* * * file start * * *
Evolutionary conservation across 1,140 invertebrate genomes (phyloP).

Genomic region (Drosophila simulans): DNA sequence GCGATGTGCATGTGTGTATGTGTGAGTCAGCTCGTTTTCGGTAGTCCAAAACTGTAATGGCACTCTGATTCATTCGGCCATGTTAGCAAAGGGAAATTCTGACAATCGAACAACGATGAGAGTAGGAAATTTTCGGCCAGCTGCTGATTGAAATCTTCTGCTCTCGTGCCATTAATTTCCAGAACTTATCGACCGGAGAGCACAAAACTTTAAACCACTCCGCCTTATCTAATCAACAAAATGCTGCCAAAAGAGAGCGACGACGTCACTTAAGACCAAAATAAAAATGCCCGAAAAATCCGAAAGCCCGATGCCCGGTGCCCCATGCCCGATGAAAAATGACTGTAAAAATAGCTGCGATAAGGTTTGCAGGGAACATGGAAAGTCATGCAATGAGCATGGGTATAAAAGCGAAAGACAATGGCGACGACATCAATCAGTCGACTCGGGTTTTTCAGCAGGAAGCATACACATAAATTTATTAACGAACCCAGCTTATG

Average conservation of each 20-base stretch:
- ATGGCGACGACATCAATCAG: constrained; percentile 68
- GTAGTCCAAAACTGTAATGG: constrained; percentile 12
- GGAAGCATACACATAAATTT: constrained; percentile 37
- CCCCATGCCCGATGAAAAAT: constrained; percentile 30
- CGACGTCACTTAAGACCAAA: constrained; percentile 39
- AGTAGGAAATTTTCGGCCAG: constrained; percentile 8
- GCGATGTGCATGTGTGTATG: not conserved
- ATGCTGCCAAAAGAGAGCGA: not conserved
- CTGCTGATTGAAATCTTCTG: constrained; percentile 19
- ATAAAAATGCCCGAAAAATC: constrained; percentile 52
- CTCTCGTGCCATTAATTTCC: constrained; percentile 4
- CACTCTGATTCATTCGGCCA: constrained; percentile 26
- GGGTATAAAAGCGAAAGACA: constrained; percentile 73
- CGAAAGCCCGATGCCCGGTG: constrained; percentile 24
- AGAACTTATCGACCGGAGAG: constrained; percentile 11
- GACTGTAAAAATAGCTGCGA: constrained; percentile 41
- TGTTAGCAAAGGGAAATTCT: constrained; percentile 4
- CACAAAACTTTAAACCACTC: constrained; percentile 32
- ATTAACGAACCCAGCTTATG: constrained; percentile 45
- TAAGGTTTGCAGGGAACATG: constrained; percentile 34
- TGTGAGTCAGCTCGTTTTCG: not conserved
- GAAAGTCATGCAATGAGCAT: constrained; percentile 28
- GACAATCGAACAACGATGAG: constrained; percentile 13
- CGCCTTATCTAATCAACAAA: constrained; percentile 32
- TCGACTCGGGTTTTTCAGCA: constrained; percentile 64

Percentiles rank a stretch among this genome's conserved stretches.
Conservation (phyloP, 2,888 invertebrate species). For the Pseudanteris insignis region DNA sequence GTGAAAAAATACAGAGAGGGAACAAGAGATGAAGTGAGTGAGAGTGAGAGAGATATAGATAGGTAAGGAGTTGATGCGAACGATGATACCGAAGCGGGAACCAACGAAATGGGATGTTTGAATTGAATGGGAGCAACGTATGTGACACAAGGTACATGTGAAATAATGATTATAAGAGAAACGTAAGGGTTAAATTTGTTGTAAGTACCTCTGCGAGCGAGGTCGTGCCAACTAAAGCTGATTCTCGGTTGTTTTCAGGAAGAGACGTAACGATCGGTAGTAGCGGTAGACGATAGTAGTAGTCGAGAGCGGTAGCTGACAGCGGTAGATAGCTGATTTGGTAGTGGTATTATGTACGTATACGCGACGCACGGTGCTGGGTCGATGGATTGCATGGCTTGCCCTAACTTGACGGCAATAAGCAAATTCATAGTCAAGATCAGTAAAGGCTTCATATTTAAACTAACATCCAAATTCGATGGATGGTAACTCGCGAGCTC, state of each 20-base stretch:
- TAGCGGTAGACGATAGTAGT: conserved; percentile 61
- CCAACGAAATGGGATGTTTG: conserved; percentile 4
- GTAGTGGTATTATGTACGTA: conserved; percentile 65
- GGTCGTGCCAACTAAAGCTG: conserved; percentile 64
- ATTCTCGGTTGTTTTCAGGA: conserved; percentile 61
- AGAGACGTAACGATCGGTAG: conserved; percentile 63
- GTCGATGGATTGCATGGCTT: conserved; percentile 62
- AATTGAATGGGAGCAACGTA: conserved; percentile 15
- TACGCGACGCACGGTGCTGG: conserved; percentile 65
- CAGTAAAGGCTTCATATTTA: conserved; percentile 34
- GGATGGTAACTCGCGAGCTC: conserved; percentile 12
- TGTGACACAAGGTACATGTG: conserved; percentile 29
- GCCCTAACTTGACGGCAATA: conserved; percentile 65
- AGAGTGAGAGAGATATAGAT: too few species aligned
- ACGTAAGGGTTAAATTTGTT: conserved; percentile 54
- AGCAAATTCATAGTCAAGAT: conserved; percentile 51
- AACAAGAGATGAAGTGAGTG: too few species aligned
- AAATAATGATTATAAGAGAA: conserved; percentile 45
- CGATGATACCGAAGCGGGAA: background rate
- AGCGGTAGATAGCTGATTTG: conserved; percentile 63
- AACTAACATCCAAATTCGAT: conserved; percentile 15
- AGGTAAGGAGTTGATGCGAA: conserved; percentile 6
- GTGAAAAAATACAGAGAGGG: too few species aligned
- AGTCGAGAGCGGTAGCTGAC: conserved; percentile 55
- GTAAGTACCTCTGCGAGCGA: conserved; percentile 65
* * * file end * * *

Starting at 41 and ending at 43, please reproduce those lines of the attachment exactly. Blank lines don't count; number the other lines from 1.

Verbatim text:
- GGATGGTAACTCGCGAGCTC: conserved; percentile 12
- TGTGACACAAGGTACATGTG: conserved; percentile 29
- GCCCTAACTTGACGGCAATA: conserved; percentile 65